The number of mass shootings in the US has jumped from 272 annually in 2014 to 692 annually in 2021. As these attacks have increased in frequency, averaging more than once daily since 2019, we've slowly become accustomed to their occurrence. Now, guns only reenter the national conversation when there is a particularly devastating event. Most recently, a shooting in an elementary school in Uvalde, Texas, resulted in the deaths of numerous children and their teachers.
Gun violence is a public health concern, causing tens of thousands of deaths annually. Physicians across the country have begun drawing attention to this fact by highlighting the devastating effects of gunshots on the human body. Regardless of medical advancements or surgical skill, physicians are limited in what they can do to help gunshot victims.
While the unacceptable loss of life rightly receives a lot of attention, there are secondary psychological effects on immediate loved ones and surrounding communities that must also be acknowledged. Understandably, the death of a family member or friend can trigger deep, long-lasting emotional stress, grief, and depression. Given the frequency and prevalence of mass shootings in America, the need for both immediate counseling and long-term mental health care to address this secondary public health concern deserves greater recognition.
Perhaps one of the most devastating headlines after the events in Uvalde involved Joe Garcia, a father of four whose wife, a teacher, was murdered that day. Garcia experienced a heart attack soon after the shooting — something known as Takotsubo cardiomyopathy (TCM), or broken heart syndrome. With TCM, intense stress triggers sudden chest pain and shortness of breath. Subsequently, the heart swells and eventually fails to pump blood, and blood flow to the heart itself can decrease. TCM has increased in frequency in recent years, a trend that is largely attributed to elevated emotional stress during the pandemic. What stands out with TCM is that the issue is entirely due to emotional stress, with no underlying biologic abnormalities. This tragedy is a poignant example of the drastic mental health harms on loved ones who may not even have been present at the site of the shooting.
Similarly, witnessing and surviving a mass casualty event firsthand can lead to everlasting fear and psychological harms. It is estimated that around 28% of survivors are expected to develop posttraumatic stress disorder (PTSD) while one third develop acute stress disorder. Other common effects include substance abuse, depression, and self-harm. Watching the murder of classmates, teachers, family members, or any fellow human being will certainly stick.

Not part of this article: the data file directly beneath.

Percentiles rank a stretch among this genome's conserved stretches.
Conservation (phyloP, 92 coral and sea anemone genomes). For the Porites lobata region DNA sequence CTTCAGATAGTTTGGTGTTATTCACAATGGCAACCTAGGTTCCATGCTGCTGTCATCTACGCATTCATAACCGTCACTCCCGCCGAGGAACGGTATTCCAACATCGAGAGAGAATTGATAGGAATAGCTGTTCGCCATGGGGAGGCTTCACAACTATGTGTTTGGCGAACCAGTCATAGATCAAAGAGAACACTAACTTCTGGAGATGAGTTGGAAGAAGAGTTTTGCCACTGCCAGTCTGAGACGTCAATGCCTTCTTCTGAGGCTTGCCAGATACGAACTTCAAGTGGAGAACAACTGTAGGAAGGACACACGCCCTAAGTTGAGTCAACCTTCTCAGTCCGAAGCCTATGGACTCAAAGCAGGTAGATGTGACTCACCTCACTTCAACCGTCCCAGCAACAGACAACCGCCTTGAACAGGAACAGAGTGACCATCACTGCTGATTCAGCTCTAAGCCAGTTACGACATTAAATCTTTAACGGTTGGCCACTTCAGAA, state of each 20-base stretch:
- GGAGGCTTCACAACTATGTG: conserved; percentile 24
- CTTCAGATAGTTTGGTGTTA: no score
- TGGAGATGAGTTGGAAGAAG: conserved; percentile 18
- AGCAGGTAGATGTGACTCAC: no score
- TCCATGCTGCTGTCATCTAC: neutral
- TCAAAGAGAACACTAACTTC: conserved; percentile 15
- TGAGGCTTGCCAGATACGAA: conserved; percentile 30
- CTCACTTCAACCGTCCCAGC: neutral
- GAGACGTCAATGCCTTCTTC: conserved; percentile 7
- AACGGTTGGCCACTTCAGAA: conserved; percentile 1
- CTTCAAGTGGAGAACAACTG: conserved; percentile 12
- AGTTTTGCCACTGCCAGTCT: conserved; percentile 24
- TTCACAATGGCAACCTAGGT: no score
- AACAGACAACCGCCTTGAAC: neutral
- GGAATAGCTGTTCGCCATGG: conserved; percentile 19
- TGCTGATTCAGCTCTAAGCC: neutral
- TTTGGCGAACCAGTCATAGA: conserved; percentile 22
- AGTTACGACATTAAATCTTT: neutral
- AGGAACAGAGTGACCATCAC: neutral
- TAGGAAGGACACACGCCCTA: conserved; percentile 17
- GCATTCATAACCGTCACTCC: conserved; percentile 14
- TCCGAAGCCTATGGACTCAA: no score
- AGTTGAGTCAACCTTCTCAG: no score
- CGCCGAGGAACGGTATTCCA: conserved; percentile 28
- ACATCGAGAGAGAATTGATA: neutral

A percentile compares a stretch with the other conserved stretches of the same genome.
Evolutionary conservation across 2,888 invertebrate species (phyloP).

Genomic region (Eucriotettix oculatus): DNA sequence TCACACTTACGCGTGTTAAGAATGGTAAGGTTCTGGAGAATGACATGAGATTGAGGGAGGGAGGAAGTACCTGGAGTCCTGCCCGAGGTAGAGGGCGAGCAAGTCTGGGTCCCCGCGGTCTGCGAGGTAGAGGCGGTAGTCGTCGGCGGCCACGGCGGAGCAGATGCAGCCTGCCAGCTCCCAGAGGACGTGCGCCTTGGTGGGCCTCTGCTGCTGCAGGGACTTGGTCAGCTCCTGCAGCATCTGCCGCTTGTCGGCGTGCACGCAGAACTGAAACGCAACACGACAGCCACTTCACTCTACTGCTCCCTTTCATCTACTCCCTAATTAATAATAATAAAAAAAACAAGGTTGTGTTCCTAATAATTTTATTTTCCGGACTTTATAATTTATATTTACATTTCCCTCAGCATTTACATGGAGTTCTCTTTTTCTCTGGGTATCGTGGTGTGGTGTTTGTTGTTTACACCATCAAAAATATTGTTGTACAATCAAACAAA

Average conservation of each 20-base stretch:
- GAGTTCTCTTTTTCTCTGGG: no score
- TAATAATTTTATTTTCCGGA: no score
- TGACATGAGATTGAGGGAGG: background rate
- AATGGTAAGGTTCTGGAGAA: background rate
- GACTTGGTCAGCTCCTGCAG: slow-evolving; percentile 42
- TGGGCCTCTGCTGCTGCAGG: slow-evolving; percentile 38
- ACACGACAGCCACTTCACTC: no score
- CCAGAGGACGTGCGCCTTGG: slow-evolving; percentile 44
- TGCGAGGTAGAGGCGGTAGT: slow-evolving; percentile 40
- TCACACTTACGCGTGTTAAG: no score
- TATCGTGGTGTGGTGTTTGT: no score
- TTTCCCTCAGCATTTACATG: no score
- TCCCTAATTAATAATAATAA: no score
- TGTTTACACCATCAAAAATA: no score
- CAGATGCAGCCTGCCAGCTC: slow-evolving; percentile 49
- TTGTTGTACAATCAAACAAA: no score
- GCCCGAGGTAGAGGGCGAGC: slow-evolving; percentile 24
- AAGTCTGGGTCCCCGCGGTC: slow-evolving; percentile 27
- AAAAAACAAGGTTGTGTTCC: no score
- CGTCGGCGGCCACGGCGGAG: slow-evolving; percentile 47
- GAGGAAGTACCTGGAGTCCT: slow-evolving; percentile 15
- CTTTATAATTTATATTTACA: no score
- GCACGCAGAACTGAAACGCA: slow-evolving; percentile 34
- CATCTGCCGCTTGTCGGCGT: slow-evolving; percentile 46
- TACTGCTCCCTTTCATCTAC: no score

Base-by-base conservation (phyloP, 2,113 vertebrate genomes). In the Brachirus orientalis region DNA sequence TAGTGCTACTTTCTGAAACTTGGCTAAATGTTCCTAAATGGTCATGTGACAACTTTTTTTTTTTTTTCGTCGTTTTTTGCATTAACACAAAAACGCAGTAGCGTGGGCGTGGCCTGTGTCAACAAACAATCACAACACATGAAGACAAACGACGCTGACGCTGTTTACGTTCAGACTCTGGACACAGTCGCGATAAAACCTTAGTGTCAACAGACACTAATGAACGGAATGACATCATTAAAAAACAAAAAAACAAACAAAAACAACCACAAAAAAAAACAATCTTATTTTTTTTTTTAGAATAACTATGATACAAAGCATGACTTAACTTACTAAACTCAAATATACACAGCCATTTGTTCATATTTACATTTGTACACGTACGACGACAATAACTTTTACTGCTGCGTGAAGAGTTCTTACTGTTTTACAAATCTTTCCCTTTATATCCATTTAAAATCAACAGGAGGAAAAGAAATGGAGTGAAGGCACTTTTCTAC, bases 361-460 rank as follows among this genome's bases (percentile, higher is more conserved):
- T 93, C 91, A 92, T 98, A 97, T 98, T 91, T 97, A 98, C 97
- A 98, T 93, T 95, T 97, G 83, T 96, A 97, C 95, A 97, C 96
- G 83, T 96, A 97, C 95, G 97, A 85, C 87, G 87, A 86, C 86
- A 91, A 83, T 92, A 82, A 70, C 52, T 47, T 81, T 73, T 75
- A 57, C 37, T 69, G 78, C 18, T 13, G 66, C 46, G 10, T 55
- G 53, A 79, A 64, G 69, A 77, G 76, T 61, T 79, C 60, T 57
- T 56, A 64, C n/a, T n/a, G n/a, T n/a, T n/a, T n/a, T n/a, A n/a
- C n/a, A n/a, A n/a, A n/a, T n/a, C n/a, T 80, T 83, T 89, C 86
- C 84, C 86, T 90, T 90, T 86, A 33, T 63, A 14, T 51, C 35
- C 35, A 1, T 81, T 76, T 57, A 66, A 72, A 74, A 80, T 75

Moreover, the wider communities where these events occur also face a ripple of psychological consequences. Knowing that such an incident transpired close to one's everyday life greatly affects one's sense of safety and trust. This is exemplified by the planned demolition and replacement of the Uvalde school campus, similar to actions taken after previous school shootings. Survivors and neighbors face ongoing trauma when they routinely look at the building where such a terrible event occurred.
Ultimately, this alarm can spread to all Americans. With easy access to news media and the rapid spread of information, even individuals thousands of miles away rightly feel increasing levels of fear in daily life, wondering if they could be next. Mass shootings occur in routine spaces, such as theaters, offices, stores, and schools, where Americans reasonably expect to be safe. It is impossible to avoid such spaces without altering one's normal life.
What can be done to address this crisis? More people now agree that common-sense gun safety regulations are the key to stemming the issue at the source. However, until society compromises and reaches a solution, there are other, stopgap measures we should take.
Most importantly, we must raise awareness surrounding mental health needs. Immediate support for those close to the incident might prevent long-term psychological consequences, or even death, as seen in the case of Joe Garcia. Simple events such as memorials and candlelight vigils can provide closure and honor the victims. This helps community members draw support from each other by realizing that they are not alone in their trauma. In the long run, comprehensive psychological care can help. Following up with counseling can assist victims in seeking healthy strategies to cope with loss and fear.
Ultimately, raising awareness surrounding the public health crisis and contextualizing the profound loss associated with gun violence can build support toward lasting change for this uniquely American problem.
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Cite this: Yash B. Shah. Another Public Health Crisis Originating From Gun Violence - Medscape - Jun 27, 2022.